Three hierarchical levels of Big-data Market Model over Multiple Data Sources for Internet of Things
This paper proposes three hierarchical levels of a competitive big-data market model. We consider that a service provider gathers data from multiple data sources and provides valuable information from refined data as a service to its customers. Under our approach, a service provider determines optimal data procurement from multiple data sources within its budget constraint. The multiple data sources follow the service provider’s action by independently submitting bidding prices to the service provider. Further, customers decide whether to subscribe or not based on the subscription fee, their willingness-to-pay, and the quality of the refined data. We study the economic benefits of such a market model by analyzing the hierarchical decision making procedures as a Stackelberg game. We show the existence and the uniqueness of the Nash equilibrium (NE), and the NE solution is given as a closed form. Finally, we reveal that the obtained unique equilibrium solution maximizes the payoff of all market participants.
This study reveals that a bundling strategy can attract more customers and achieve higher revenue. Lately, by considering competitive market models among multiple market participants, which can be modeled using a non-cooperative market model, analytic research has been suggested in , . As a first approach to designing a non-cooperative data trading market model, Niyato et al. in  modeled a simple market form that consists of the data source, service provider, and service customers, and designs their interactions. They separate the role of service provider and data source; the service provider purchases raw data from the data source, and then extracts useful information from the data, and finally provides it to customers. They assume that all collected data is stored in a single data source. Thus, there is no competition among data source providers and willingness-to-pay (WTP) of the customers is assumed to be uniform. As a work to extend , an auction based market model was proposed by Jiao et al.  under the same market structure as that used in . In that study, customers bid a service fee to a service provider, and the service provider adopts an optimal bidding value to maximize its profit. In this process, the service provider uses Bayesian-optimal mechanisms to optimize the data size and the unit price of the data. All previous works on competitive data trading market models have adopted single data source and analyzed interaction between service provider under single data source and customers. However, as suggested in , to design a competitive data trading market and maximize revenue from valuable information, bundling from multiple data sources should be considered.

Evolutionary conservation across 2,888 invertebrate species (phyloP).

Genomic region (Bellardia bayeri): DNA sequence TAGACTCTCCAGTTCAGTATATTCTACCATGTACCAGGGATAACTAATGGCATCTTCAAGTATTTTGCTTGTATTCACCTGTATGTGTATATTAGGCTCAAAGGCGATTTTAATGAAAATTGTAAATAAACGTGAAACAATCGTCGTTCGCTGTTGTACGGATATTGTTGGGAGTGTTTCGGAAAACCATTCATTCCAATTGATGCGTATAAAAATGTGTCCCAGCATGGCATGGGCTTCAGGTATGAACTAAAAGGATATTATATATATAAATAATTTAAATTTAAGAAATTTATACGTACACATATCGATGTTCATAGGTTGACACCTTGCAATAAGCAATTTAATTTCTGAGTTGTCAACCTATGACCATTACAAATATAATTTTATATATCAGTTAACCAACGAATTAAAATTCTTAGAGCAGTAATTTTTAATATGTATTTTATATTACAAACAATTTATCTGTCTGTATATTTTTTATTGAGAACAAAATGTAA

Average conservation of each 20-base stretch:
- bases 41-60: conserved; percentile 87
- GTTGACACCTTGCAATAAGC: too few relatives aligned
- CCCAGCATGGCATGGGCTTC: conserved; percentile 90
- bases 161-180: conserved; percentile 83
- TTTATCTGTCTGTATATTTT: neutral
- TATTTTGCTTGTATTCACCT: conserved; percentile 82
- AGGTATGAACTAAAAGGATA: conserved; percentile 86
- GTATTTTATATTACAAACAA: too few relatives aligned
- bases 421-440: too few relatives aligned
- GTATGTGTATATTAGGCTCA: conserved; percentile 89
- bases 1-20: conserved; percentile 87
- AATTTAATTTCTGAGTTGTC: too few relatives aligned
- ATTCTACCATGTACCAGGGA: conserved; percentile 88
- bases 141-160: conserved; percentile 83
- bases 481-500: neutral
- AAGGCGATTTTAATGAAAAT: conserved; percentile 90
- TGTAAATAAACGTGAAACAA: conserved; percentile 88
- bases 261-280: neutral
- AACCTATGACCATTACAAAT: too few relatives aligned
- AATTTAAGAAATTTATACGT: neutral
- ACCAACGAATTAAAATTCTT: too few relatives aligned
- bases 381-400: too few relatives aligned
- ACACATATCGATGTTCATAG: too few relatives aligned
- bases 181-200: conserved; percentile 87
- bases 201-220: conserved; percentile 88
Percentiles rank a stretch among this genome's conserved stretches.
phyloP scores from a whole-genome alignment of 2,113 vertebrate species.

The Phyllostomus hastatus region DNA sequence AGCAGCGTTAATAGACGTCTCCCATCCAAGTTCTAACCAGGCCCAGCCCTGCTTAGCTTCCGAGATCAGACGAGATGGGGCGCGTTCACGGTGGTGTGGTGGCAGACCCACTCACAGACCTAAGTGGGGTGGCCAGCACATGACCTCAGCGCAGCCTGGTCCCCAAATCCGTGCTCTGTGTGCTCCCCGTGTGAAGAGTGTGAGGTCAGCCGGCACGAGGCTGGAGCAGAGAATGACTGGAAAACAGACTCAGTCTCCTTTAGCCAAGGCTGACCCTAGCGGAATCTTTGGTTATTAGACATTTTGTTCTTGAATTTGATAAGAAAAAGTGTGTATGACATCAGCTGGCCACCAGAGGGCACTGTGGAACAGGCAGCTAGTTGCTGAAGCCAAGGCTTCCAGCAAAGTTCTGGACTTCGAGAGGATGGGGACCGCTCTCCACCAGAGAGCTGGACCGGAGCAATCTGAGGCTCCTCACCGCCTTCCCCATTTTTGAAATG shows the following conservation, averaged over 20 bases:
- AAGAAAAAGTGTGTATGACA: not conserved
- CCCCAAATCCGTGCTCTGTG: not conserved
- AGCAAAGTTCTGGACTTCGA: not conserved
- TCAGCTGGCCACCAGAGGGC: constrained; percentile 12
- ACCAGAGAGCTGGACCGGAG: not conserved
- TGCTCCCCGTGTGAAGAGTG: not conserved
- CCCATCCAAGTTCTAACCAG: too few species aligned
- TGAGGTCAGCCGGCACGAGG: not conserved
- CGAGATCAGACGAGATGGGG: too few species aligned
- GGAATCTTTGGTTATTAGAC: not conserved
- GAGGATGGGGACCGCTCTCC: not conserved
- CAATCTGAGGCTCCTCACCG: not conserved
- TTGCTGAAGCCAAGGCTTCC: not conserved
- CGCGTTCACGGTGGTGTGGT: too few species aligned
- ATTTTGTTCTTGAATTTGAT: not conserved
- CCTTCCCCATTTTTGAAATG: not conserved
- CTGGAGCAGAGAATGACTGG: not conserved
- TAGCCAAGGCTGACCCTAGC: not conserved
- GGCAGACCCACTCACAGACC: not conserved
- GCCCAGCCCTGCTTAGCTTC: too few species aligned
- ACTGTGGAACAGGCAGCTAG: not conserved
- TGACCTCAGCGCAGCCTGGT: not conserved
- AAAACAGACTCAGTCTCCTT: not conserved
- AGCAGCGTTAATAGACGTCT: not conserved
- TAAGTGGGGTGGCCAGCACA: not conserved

we addresses a data trading problem in which a service provider gathers data from multiple data sources and provides valuable information from refined data as a service to its customers. We consider that multiple data sources conduct a data bidding competition to maximize their own revenue by considering the budget suggested by the service provider. And, customers decide whether to subscribe or not based on the subscription fee, WTP, and the quality of the refined data. Finally, three hierarchical levels of multiple data sources, a service provider and customers are modeled based on Stackelberg game theory
In this paper, we have proposed a three hierarchical levels big-data market model that consists of multiple data sources, a service provider, and customers. We have designed a rigorous game theoretic model to derive the unique NE point of the market participants. We also designed realistic WTP by following LND, so the expected number of subscribers can be calculated practically. The analytic results have demonstrated that our proposed approach is guaranteed to have a unique equilibrium point that maximizes the payoff for all market participants. As our future work, multiple service providers can be considered to extend our model. Moreover, block chain technique can also be applied to design a fully decentralized structure where all components are either producers or consumers.
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